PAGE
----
The California Supreme Court ruled Tuesday that tax limitations imposed by Proposition 218 in 1996 don’t cover taxes enacted by ballot initiatives. Justice Mariano-Florentino Cuéllar wrote in the majority opinion that unlike Ulysses, who in Homer’s “Odyssey” tied himself to the mast to avoid the Sirens’ tempting song, voters did not tie themselves down when it comes to raising taxes.

The more appropriate image from the “Odyssey” would be the one-eyed Cyclops. The court’s decision represents a ridiculously narrow vision of what was intended by Proposition 218.

The issue before the court in California Cannabis Coalition vs. City of Upland was whether a measure dealing with fees and taxes related to medical marijuana dispensaries could appear on a special election ballot when Proposition 218 expressly calls for tax measures to be voted on in general elections. However, in making its decision, the court potentially allowed for much more than changes in the timing of votes. It broadly declared that Proposition 218’s restrictions on taxation only applied to local governments. Initiatives brought by the people could therefore have a wider berth to impose taxes.

Immediately, some observers conjectured that 218’s requirement of a two-thirds vote for “special taxes” could be ignored. Instead of demanding 66% of the vote to raise taxes specifically to fund, say, a sports stadium, or police functions, or housing for the homeless, all that would be required was a simple majority vote.

For a long time, tax-increase advocates have wanted to do away with the two-thirds vote for special taxes; earmarked sales taxes and parcel taxes are easier to pass than general taxes, removing the two-thirds hurdle makes the effort easier still. The court’s decision not only opens that door, it also means local governments working in collusion with special interests that desire more taxpayer dollars can get their way through an initiative.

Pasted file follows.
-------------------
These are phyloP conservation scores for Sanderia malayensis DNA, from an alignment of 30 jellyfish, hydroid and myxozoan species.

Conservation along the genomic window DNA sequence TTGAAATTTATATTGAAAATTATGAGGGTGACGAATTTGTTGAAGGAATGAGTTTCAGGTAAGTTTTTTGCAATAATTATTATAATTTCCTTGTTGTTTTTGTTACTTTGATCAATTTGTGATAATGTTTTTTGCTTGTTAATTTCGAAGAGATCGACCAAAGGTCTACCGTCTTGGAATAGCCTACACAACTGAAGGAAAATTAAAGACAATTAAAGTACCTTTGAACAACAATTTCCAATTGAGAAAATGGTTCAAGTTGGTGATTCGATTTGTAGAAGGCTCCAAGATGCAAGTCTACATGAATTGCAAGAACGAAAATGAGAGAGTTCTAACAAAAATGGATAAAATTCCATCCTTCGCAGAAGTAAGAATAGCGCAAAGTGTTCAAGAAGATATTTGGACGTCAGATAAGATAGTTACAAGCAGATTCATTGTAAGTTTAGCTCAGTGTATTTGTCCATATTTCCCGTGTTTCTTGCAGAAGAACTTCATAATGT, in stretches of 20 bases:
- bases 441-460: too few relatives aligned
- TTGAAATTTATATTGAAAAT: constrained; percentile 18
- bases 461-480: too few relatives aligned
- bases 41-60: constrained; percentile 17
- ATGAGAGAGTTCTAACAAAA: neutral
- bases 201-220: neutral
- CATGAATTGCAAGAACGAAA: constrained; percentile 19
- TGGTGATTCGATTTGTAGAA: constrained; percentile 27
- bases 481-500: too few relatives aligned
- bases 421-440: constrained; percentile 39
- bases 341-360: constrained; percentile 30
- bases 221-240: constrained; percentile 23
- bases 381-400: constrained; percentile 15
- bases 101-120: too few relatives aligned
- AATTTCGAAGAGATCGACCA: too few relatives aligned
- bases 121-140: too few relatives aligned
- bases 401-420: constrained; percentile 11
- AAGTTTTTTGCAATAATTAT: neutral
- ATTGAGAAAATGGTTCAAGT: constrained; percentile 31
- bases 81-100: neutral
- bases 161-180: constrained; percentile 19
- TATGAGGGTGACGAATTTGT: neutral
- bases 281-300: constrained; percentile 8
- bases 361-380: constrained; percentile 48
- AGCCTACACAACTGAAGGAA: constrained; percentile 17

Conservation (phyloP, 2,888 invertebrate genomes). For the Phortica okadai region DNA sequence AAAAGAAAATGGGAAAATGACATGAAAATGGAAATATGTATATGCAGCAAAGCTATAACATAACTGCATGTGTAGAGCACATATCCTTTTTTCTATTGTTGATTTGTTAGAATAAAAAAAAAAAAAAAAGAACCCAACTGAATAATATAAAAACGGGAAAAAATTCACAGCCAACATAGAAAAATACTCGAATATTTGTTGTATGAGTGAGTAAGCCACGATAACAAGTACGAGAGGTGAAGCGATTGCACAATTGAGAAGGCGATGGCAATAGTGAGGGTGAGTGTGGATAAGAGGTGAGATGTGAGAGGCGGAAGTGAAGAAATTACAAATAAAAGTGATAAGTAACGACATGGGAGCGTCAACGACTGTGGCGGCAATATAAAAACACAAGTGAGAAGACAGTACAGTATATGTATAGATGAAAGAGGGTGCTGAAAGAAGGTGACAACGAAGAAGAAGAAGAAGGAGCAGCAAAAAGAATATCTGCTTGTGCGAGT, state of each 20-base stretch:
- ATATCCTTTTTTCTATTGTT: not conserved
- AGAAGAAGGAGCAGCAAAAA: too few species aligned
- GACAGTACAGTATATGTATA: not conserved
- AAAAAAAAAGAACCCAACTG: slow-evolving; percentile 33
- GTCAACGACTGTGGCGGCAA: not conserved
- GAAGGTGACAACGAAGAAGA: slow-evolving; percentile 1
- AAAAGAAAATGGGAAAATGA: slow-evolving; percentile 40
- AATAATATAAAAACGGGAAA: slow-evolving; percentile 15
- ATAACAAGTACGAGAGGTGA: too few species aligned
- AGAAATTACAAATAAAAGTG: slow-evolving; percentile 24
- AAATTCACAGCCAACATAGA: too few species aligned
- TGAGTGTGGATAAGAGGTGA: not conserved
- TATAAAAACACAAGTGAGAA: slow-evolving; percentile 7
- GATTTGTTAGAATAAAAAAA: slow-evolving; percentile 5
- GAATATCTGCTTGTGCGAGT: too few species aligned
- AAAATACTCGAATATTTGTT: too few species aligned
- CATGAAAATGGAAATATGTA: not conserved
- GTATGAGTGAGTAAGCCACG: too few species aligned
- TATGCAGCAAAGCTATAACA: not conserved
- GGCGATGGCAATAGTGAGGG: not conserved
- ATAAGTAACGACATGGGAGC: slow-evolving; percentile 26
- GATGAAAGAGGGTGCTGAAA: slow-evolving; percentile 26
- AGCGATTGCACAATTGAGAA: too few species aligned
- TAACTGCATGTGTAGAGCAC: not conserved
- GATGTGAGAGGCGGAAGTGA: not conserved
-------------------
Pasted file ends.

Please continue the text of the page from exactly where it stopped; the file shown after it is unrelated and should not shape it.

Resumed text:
The court majority emphasized differences between a government vote to raise taxes and a citizens’ initiative but, as Jon Coupal, president of the Howard Jarvis Taxpayers Assn. (which defended Proposition 218 in the case), said, “The peoples’ use of the initiative process is stepping into the shoes of local government.”

The dissenting opinion also made this point. Justice Leondra R. Kruger wrote: “A tax passed by voter initiative, no less than a tax passed by vote of the city council, is a tax of the local government, to be collected by the local government, to raise revenue for the local government.”

For those who want to keep taxes in check, there is yet another danger in the majority opinion. It cites a state statute that says if 15% of the city voters have signed an initiative petition, the city government can adopt the proposed ordinance without alteration.

Does the court really mean to allow a government body to approve an initiative for a new tax merely because it gains the required number of petition signatures? Such a result would certainly be against the heart and soul of what the voters intended when they passed taxation limits with 218. If city or county representatives were to try such a move, it would be litigated.

Proposition 218 found its way onto the California ballot after a series of local government machinations raised revenue from taxpayers without their consent. One of the outrages was related to another California Supreme Court decision, Knox vs. City of Orland, in 1992. That decision allowed for assessments on properties to help pay for a park in Glenn County, even though those properties were too far away for the owners to benefit from the park. After the Knox decision, one attorney said, “Assessment districts are now limited only by the limits of human imagination.”

The latest California Supreme Court ruling just may get those imaginations going all over again.

Originally published in the Los Angeles Times.